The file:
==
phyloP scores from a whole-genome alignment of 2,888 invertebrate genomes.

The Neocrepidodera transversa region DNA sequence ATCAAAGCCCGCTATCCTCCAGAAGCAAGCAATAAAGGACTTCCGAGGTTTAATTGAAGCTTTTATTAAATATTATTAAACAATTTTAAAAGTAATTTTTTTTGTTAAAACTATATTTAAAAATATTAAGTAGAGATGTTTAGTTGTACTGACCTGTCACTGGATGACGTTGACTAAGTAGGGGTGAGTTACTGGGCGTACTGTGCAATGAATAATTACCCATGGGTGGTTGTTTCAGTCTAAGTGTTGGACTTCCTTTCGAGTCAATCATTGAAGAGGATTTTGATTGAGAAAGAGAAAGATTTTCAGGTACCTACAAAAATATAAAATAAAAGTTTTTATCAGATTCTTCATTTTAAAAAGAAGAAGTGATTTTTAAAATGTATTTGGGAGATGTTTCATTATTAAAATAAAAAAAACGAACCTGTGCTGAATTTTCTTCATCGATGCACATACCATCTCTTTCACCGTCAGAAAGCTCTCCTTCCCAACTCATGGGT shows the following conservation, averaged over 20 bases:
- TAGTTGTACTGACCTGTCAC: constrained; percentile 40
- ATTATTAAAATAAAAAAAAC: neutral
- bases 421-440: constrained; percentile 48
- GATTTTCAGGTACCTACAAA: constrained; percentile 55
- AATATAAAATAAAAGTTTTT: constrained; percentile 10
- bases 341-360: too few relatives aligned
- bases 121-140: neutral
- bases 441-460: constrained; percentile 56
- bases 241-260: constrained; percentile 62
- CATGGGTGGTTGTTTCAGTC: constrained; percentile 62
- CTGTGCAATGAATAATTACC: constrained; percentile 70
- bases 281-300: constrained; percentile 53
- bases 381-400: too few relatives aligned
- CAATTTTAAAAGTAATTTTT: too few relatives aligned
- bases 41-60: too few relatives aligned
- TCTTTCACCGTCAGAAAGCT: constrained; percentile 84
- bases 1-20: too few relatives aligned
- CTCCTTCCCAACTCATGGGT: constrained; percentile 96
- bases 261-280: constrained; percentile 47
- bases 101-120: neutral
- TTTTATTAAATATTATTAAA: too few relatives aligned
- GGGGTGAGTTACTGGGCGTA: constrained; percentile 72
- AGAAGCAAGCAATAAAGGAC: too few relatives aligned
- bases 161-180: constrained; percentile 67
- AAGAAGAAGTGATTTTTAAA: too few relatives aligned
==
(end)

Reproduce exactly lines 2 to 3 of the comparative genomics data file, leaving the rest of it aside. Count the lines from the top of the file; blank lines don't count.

The Neocrepidodera transversa region DNA sequence ATCAAAGCCCGCTATCCTCCAGAAGCAAGCAATAAAGGACTTCCGAGGTTTAATTGAAGCTTTTATTAAATATTATTAAACAATTTTAAAAGTAATTTTTTTTGTTAAAACTATATTTAAAAATATTAAGTAGAGATGTTTAGTTGTACTGACCTGTCACTGGATGACGTTGACTAAGTAGGGGTGAGTTACTGGGCGTACTGTGCAATGAATAATTACCCATGGGTGGTTGTTTCAGTCTAAGTGTTGGACTTCCTTTCGAGTCAATCATTGAAGAGGATTTTGATTGAGAAAGAGAAAGATTTTCAGGTACCTACAAAAATATAAAATAAAAGTTTTTATCAGATTCTTCATTTTAAAAAGAAGAAGTGATTTTTAAAATGTATTTGGGAGATGTTTCATTATTAAAATAAAAAAAACGAACCTGTGCTGAATTTTCTTCATCGATGCACATACCATCTCTTTCACCGTCAGAAAGCTCTCCTTCCCAACTCATGGGT shows the following conservation, averaged over 20 bases:
- TAGTTGTACTGACCTGTCAC: constrained; percentile 40